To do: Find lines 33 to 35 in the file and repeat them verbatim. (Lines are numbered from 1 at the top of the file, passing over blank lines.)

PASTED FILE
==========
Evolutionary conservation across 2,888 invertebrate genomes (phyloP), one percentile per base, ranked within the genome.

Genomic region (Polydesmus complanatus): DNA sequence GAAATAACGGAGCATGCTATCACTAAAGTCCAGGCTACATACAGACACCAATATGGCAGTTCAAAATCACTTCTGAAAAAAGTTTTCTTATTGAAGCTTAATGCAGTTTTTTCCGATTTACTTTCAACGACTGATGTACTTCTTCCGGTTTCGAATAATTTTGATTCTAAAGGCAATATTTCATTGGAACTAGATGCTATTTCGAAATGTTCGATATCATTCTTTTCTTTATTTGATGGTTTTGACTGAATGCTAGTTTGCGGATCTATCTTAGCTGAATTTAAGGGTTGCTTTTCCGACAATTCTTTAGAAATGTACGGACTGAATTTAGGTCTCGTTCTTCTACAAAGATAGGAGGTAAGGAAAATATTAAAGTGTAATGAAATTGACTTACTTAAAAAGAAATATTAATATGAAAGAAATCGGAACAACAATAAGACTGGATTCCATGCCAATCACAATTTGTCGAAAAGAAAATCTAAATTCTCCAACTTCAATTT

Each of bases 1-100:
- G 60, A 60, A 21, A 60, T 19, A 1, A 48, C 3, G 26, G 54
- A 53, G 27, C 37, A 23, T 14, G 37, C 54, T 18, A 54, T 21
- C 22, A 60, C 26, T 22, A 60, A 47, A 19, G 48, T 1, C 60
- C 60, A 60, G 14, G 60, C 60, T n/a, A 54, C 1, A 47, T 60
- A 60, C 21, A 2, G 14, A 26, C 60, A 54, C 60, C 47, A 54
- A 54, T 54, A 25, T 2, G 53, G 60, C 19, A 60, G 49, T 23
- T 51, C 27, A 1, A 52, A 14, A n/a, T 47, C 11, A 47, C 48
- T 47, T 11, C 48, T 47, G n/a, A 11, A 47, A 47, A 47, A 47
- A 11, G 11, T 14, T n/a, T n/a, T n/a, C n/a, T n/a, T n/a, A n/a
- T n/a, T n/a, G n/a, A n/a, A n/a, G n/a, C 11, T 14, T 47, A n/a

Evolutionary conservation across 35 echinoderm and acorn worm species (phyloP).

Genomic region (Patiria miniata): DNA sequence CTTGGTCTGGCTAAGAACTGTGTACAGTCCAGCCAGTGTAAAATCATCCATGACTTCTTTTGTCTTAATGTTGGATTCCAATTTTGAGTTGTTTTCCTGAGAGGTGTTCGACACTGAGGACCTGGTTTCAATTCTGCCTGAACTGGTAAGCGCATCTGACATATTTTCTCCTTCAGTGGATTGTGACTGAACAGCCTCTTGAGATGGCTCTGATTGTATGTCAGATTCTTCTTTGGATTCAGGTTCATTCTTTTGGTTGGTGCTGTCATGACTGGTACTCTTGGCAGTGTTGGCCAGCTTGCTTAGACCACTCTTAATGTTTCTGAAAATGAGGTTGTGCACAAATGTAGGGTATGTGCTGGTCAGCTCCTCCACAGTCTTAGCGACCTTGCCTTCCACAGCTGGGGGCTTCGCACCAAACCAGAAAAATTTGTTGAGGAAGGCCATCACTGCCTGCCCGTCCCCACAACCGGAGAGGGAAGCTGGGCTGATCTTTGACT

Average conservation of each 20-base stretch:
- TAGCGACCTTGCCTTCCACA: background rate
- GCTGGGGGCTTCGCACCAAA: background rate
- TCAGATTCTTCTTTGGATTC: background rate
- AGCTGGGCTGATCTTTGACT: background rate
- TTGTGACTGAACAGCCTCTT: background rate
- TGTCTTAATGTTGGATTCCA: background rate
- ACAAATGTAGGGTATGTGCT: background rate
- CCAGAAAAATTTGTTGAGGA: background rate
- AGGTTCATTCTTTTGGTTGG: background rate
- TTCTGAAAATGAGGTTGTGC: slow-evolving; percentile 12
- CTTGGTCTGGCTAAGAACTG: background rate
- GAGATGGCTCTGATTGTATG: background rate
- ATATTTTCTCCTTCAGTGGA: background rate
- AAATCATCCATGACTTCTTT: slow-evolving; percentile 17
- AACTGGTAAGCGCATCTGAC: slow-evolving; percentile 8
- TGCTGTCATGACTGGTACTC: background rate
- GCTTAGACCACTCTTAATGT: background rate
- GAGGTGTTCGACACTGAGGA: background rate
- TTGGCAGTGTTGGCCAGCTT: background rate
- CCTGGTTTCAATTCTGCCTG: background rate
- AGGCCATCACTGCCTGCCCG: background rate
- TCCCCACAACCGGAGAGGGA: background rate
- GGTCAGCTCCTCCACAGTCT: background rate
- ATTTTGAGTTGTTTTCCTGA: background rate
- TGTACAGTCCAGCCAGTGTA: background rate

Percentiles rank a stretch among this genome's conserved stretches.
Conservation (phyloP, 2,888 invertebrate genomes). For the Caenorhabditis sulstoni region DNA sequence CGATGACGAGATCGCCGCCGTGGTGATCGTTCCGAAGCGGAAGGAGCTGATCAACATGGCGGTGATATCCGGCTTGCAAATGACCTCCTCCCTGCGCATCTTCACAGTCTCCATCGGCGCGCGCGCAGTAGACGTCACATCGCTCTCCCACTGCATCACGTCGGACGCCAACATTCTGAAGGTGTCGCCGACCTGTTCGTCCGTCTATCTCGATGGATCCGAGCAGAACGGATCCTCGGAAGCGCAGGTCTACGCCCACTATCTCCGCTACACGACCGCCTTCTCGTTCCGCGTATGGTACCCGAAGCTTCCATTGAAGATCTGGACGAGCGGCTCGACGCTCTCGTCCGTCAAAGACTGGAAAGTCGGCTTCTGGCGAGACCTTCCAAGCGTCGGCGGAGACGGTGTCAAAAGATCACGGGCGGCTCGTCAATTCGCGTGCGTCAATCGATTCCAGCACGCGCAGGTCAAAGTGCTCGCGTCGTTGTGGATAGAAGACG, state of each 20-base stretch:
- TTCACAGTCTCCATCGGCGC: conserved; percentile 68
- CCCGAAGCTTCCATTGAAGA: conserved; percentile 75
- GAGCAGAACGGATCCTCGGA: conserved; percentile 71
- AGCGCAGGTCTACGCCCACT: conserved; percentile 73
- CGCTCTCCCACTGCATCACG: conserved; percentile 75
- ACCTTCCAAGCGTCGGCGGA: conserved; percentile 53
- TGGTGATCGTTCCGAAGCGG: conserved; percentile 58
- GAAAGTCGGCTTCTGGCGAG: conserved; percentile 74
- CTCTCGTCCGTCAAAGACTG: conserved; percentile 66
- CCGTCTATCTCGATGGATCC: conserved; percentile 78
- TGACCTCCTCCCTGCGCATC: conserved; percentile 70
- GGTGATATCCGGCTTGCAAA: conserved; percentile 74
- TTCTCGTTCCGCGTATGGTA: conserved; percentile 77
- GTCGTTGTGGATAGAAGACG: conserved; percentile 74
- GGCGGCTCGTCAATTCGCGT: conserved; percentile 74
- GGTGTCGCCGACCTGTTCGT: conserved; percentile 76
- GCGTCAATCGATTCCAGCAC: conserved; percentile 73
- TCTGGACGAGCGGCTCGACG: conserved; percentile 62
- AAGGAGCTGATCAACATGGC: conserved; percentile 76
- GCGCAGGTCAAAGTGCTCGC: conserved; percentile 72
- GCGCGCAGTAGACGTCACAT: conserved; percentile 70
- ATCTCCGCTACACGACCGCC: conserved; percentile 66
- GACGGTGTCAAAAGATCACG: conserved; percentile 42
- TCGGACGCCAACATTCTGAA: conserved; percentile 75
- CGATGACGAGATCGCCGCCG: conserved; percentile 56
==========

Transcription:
- GCTTAGACCACTCTTAATGT: background rate
- GAGGTGTTCGACACTGAGGA: background rate
- TTGGCAGTGTTGGCCAGCTT: background rate